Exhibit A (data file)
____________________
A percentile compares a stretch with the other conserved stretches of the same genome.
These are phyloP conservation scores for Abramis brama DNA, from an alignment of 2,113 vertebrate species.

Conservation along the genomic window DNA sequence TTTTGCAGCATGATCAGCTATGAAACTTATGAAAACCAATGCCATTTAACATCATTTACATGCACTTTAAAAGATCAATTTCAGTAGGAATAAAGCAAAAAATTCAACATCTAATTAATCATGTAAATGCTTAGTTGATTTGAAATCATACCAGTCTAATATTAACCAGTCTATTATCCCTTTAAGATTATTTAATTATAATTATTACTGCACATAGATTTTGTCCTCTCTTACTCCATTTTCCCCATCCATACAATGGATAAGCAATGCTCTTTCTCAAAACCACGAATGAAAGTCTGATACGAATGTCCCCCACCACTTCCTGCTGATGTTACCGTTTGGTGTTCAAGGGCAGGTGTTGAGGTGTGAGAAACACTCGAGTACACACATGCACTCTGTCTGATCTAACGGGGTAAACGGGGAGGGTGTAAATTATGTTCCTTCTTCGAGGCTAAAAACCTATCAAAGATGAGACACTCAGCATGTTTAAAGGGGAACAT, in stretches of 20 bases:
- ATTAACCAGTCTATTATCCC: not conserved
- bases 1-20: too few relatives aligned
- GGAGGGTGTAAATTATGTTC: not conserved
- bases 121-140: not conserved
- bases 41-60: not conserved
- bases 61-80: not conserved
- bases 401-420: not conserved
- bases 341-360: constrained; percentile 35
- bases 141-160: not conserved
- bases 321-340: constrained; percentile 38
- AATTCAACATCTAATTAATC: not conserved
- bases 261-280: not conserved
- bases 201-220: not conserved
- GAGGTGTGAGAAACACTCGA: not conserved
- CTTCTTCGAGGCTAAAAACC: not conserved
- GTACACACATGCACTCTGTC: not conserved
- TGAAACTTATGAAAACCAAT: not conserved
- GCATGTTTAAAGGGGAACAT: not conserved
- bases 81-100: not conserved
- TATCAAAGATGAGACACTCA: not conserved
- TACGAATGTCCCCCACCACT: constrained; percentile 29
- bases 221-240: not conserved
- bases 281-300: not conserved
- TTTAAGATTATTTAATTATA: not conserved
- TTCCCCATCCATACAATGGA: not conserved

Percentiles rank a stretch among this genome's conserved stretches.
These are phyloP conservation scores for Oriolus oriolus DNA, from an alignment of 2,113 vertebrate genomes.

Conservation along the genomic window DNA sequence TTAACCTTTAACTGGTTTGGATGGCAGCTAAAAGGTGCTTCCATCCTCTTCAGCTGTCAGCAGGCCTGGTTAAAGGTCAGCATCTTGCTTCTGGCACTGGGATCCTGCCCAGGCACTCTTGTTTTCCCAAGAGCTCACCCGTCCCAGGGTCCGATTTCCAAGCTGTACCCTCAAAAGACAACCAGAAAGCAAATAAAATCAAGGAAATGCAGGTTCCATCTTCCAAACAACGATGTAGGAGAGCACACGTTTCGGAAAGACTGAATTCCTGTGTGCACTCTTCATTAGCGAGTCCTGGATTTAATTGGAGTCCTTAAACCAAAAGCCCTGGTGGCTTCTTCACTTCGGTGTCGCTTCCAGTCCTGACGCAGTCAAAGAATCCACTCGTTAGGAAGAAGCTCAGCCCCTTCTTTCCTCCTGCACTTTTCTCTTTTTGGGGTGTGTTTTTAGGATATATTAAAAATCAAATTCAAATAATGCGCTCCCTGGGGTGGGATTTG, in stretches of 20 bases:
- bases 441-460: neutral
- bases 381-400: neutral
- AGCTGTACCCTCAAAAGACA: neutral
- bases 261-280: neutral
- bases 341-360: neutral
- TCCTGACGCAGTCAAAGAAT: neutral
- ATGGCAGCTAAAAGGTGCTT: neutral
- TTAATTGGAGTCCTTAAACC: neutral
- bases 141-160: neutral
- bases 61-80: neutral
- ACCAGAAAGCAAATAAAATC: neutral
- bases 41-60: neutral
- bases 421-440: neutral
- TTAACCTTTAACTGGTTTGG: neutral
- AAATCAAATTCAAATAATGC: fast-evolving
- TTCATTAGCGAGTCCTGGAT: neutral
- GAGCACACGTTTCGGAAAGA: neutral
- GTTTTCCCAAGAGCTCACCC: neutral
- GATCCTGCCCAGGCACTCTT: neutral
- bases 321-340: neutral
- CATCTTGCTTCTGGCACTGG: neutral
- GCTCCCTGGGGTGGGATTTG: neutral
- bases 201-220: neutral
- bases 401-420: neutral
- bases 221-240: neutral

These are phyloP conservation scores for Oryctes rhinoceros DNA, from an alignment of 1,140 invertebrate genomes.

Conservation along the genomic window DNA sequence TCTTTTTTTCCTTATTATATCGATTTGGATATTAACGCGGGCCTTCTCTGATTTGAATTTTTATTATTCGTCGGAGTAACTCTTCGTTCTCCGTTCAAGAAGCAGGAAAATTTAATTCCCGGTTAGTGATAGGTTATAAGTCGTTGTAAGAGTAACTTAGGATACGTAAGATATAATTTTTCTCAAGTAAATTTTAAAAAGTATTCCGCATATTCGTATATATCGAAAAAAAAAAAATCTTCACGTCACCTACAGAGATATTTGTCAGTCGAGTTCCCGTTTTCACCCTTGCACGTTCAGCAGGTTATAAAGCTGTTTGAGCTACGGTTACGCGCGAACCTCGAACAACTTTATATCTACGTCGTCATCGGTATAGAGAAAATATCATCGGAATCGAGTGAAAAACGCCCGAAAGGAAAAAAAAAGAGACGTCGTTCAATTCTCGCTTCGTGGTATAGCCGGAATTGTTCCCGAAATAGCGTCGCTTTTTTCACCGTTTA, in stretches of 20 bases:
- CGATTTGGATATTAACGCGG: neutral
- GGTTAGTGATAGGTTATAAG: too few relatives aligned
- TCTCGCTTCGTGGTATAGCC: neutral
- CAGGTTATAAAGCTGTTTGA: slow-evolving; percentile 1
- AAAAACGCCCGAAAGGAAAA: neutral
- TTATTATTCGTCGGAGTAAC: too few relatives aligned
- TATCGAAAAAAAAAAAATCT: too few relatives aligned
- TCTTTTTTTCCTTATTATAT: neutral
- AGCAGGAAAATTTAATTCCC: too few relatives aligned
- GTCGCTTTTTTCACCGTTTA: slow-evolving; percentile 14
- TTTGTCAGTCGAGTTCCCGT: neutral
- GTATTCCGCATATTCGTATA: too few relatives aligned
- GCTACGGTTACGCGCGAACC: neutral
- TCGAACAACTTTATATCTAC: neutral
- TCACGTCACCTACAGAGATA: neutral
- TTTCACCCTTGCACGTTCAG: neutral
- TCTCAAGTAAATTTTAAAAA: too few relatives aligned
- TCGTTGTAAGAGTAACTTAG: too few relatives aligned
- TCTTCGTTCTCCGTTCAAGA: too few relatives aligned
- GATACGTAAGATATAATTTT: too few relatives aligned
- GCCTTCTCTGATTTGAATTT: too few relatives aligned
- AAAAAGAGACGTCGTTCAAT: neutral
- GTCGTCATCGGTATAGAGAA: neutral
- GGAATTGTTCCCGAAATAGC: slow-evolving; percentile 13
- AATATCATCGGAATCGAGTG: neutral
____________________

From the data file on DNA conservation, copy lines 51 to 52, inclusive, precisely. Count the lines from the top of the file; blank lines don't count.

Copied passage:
- bases 321-340: neutral
- CATCTTGCTTCTGGCACTGG: neutral